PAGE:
Isle of Man TT Festival
Due to safety concerns, in 1976, the Isle of Man TT lost its World Championship status. Then the Isle of Man TT Races became an important part of the new style TT Formula 1, Formula 2 and Formula 3 World Championships taking place between 1977 and 1990. Since 1989, the Isle of Man Department of Tourism have been busy promoting the Isle of Man TT Festival. Online sports book news in the UK pointed out that this includes a number of new events including including the Pre-TT Classic Races in 1989 followed by the Post-TT Races from 1991, both held on the Billown Circuit. There are a mind boggling number of classes. You can bet with Bet356 from Superbike to Supersport and from Superstock to Sidecar.
The Classic TT
Then in 2013, the Isle of Man Classic TT came into being thanks to the Isle of Man Department of Economic Development and the Auto-Cycle Union for historic racing motorcycles. In 2003, Sports Illustrated writer Franz Lidz called the spectacle “38 Miles of Terror… a test of nerves and speed that may be sport’s most dangerous event.” Today the local government have been instrumental in forming and promoting the ‘Isle of Man Festival of Motorcycling’ which takes place in late August of each year.
- Entrants must be in possession of a valid National Entrants or FIM Sponsors Licence for Road Racing.
- Entrants must cite pre-filled documentation of completion of a UK drivers licence or motorcycle certification or a drivers licence from a comparable country that is recognized by UK comparable department of transportation standards and may withhold due to any pre race or post race suspensions.
Race Schedule 2020
Check out these dates for placing you bets using one of these online sports books sites in the UK. The current format is that race competitors will be “started singly at 10-second intervals”. For the 2020 Isle of Man TT races there are four race days:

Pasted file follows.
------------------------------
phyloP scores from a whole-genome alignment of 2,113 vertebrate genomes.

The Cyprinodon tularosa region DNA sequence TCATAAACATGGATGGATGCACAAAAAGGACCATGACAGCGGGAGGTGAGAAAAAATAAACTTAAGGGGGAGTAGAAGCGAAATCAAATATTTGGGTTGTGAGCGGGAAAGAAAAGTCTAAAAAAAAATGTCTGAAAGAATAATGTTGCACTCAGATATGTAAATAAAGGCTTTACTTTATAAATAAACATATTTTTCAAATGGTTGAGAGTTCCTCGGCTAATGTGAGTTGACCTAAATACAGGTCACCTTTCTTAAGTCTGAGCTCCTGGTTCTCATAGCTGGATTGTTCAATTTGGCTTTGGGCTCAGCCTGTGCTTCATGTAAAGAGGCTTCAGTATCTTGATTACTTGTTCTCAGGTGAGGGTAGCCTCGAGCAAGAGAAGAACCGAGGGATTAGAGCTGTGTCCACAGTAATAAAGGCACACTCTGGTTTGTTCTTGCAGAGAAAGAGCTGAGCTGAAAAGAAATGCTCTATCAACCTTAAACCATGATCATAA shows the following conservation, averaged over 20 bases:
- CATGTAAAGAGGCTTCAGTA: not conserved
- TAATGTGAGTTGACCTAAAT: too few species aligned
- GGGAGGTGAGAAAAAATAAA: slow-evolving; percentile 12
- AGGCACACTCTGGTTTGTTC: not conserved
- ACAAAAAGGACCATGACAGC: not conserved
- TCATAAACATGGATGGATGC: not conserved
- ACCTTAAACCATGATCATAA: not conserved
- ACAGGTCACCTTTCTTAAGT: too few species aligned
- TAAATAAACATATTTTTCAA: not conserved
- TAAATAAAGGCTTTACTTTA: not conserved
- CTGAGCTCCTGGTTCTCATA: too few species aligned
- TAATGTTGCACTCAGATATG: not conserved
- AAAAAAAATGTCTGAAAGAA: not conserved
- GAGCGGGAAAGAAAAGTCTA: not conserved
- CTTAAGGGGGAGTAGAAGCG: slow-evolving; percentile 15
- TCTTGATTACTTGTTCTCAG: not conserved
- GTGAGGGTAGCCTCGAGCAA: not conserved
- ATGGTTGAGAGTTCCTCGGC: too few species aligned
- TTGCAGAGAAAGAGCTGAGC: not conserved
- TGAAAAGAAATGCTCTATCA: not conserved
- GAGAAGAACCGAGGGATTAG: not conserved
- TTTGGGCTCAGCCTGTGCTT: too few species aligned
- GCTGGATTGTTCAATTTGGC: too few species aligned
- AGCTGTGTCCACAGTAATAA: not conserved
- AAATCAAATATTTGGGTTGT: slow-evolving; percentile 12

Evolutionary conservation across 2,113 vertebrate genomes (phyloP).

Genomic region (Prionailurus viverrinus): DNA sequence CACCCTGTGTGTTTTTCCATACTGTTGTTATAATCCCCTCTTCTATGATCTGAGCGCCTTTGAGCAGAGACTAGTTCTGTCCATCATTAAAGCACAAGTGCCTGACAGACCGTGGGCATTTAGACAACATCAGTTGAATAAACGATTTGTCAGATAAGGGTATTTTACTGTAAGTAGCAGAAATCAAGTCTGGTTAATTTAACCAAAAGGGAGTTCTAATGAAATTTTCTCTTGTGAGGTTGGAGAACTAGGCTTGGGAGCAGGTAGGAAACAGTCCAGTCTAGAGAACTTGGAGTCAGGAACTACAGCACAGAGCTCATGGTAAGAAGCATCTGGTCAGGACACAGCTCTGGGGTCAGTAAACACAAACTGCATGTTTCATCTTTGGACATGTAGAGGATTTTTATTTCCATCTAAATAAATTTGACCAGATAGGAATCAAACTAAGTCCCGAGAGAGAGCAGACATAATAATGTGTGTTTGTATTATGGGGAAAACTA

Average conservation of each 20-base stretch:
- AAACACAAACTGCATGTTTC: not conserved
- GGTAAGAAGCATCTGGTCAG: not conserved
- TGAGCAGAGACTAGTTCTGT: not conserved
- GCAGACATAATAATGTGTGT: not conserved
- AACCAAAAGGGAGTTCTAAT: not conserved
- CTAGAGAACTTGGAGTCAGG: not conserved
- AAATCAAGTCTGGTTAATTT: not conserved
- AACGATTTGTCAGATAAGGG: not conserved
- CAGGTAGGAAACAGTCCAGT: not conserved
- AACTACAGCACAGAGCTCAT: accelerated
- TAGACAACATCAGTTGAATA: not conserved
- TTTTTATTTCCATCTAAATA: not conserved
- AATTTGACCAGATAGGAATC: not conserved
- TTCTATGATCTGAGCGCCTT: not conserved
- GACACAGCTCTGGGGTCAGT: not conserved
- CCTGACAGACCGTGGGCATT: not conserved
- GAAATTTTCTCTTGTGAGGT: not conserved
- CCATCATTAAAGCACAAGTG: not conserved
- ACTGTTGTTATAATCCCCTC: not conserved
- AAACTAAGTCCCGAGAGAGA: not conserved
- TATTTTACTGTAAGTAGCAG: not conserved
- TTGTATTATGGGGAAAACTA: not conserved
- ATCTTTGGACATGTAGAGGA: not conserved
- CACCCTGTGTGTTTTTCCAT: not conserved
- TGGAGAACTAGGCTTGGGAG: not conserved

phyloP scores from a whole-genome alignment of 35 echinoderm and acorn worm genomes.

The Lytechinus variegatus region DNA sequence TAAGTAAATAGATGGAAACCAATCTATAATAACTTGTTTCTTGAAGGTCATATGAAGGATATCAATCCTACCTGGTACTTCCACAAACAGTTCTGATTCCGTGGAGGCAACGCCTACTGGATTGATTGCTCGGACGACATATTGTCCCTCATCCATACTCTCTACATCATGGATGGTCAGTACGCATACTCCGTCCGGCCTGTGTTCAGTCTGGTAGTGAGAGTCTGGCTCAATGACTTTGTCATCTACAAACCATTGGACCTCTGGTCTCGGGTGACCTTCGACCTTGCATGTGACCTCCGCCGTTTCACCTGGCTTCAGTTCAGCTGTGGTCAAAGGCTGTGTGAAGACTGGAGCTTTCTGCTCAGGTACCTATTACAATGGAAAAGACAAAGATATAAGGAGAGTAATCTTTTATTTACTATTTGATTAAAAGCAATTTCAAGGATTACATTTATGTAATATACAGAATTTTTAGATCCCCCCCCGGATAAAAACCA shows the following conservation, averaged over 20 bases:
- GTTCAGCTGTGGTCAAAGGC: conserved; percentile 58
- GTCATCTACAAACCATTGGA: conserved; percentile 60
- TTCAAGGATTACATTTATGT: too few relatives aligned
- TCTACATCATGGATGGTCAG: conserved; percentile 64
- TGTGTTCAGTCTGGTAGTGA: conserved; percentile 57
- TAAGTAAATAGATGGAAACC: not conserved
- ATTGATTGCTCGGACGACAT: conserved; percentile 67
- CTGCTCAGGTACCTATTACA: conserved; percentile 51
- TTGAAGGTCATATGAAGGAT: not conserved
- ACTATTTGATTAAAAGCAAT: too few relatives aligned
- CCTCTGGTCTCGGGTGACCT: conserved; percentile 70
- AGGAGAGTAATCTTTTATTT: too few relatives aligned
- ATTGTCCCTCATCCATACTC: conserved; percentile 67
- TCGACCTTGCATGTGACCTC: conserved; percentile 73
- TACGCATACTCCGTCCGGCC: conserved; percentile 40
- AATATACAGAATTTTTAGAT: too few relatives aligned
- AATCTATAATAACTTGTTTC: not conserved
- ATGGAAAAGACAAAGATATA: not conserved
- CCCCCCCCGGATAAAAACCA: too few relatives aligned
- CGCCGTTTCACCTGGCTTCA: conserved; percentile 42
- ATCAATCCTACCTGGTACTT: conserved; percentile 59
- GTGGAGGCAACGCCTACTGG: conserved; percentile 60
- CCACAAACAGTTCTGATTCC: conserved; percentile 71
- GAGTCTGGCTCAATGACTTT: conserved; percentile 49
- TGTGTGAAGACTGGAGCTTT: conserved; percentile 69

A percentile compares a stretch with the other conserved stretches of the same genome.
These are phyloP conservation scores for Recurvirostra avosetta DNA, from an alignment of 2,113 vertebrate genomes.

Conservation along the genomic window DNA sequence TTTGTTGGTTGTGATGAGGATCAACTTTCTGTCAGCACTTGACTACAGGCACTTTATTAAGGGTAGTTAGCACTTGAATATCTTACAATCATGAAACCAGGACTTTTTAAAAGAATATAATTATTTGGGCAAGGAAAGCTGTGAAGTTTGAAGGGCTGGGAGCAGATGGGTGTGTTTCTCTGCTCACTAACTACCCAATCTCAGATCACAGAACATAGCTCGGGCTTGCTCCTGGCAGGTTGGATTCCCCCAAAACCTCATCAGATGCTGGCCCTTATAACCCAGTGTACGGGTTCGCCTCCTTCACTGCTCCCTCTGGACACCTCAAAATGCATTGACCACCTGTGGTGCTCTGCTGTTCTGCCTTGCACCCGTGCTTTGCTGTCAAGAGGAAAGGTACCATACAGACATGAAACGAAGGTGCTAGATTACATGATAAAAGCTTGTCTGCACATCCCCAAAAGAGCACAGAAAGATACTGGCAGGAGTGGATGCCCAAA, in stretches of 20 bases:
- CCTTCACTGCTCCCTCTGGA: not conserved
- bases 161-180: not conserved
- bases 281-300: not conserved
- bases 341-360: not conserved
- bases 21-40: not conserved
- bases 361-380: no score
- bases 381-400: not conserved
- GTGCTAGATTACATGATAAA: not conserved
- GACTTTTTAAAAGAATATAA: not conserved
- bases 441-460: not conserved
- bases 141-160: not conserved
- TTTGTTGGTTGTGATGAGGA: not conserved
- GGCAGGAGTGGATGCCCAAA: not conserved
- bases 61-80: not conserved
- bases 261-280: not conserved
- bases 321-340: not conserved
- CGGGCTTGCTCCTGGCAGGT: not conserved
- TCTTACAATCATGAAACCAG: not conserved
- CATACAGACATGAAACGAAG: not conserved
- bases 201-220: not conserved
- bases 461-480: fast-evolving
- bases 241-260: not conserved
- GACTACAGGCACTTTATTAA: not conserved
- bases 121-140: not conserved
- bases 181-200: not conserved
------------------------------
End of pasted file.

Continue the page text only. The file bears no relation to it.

Saturday 6 June:
- 12:00 Superbike TT Race, 6 laps (236.38 mi or 380.42 km)
- 15:00 Sidecar TT Race 1, 3 laps (113.00 mi or 181.86 km)
Monday 8 June:
- 11:45 Supersport TT Race 1, 4 laps (150.92 mi or 242.88 km)
- 14:45 Superstock TT Race, 4 laps (150.92 mi or 242.88 km)
Wednesday 10 June:
- 10:30 Lightweight TT Race, 3 laps (113.00 mi or 181.86 km)
- 11:45 Supersport TT Race 2, 4 laps (150.92 mi or 242.88 km)
Friday 12 June:
- 14:45 Sidecar TT Race 2, 3 laps (113.00 mi or 181.86 km)
- 12:45 Senior TT Race, 6 laps (236.38 mi or 380.42 km
Check the odds with Bet356.
Thanks to a striking “death” rate, the Isle of Man TT is regarded as the world’s deadliest motor sport event. Of the riders, 146 have lost their lives since the race’s inception in 1907. But the number shoots up alarmingly to over 250, when you include spectators. After an incident in 2007 in which a rider died, the local coroner commented at the inquest. ‘Senior Marshals may well have been elevated beyond the sphere of their competence’. He went on to note, “I am more than aware of the fact that the marshals are all volunteers. They give their time freely and without paid reward. Having said that however, if it were suggested because they were volunteers there should be some allowance in the standards expected of them.”
More information: http://www.iomtt.com/